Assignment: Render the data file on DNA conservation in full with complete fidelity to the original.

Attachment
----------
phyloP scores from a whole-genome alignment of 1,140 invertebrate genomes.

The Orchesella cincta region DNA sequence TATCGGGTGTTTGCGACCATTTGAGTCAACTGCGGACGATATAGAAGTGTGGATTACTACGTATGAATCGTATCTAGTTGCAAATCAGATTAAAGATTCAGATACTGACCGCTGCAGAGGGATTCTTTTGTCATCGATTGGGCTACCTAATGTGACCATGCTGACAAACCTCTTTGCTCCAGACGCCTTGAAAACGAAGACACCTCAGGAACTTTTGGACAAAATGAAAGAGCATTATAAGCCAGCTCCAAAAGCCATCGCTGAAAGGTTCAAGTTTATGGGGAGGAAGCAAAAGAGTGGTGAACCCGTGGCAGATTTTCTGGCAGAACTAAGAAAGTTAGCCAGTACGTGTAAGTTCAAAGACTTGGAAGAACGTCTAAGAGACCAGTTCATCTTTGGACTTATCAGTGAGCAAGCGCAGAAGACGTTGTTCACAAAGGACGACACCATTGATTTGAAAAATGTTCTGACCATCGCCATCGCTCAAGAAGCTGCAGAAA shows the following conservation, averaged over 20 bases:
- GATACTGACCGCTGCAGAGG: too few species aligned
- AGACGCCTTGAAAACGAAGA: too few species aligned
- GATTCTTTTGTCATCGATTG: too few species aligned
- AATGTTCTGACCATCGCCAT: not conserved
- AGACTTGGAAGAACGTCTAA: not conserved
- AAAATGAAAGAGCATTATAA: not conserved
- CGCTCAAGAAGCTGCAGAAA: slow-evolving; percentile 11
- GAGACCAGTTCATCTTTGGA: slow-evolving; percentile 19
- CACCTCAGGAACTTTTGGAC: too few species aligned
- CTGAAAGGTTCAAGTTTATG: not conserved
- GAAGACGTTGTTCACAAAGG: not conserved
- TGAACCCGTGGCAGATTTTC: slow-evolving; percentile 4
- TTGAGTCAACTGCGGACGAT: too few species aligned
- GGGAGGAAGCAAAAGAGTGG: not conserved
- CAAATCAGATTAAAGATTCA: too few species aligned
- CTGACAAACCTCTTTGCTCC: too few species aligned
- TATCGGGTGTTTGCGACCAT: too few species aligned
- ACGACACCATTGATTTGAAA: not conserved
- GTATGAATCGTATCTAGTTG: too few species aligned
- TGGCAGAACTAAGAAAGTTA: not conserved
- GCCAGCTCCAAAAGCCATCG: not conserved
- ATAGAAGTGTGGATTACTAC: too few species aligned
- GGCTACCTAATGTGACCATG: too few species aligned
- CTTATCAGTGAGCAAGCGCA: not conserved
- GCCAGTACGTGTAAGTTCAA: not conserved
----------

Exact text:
phyloP scores from a whole-genome alignment of 1,140 invertebrate genomes.

The Orchesella cincta region DNA sequence TATCGGGTGTTTGCGACCATTTGAGTCAACTGCGGACGATATAGAAGTGTGGATTACTACGTATGAATCGTATCTAGTTGCAAATCAGATTAAAGATTCAGATACTGACCGCTGCAGAGGGATTCTTTTGTCATCGATTGGGCTACCTAATGTGACCATGCTGACAAACCTCTTTGCTCCAGACGCCTTGAAAACGAAGACACCTCAGGAACTTTTGGACAAAATGAAAGAGCATTATAAGCCAGCTCCAAAAGCCATCGCTGAAAGGTTCAAGTTTATGGGGAGGAAGCAAAAGAGTGGTGAACCCGTGGCAGATTTTCTGGCAGAACTAAGAAAGTTAGCCAGTACGTGTAAGTTCAAAGACTTGGAAGAACGTCTAAGAGACCAGTTCATCTTTGGACTTATCAGTGAGCAAGCGCAGAAGACGTTGTTCACAAAGGACGACACCATTGATTTGAAAAATGTTCTGACCATCGCCATCGCTCAAGAAGCTGCAGAAA shows the following conservation, averaged over 20 bases:
- GATACTGACCGCTGCAGAGG: too few species aligned
- AGACGCCTTGAAAACGAAGA: too few species aligned
- GATTCTTTTGTCATCGATTG: too few species aligned
- AATGTTCTGACCATCGCCAT: not conserved
- AGACTTGGAAGAACGTCTAA: not conserved
- AAAATGAAAGAGCATTATAA: not conserved
- CGCTCAAGAAGCTGCAGAAA: slow-evolving; percentile 11
- GAGACCAGTTCATCTTTGGA: slow-evolving; percentile 19
- CACCTCAGGAACTTTTGGAC: too few species aligned
- CTGAAAGGTTCAAGTTTATG: not conserved
- GAAGACGTTGTTCACAAAGG: not conserved
- TGAACCCGTGGCAGATTTTC: slow-evolving; percentile 4
- TTGAGTCAACTGCGGACGAT: too few species aligned
- GGGAGGAAGCAAAAGAGTGG: not conserved
- CAAATCAGATTAAAGATTCA: too few species aligned
- CTGACAAACCTCTTTGCTCC: too few species aligned
- TATCGGGTGTTTGCGACCAT: too few species aligned
- ACGACACCATTGATTTGAAA: not conserved
- GTATGAATCGTATCTAGTTG: too few species aligned
- TGGCAGAACTAAGAAAGTTA: not conserved
- GCCAGCTCCAAAAGCCATCG: not conserved
- ATAGAAGTGTGGATTACTAC: too few species aligned
- GGCTACCTAATGTGACCATG: too few species aligned
- CTTATCAGTGAGCAAGCGCA: not conserved
- GCCAGTACGTGTAAGTTCAA: not conserved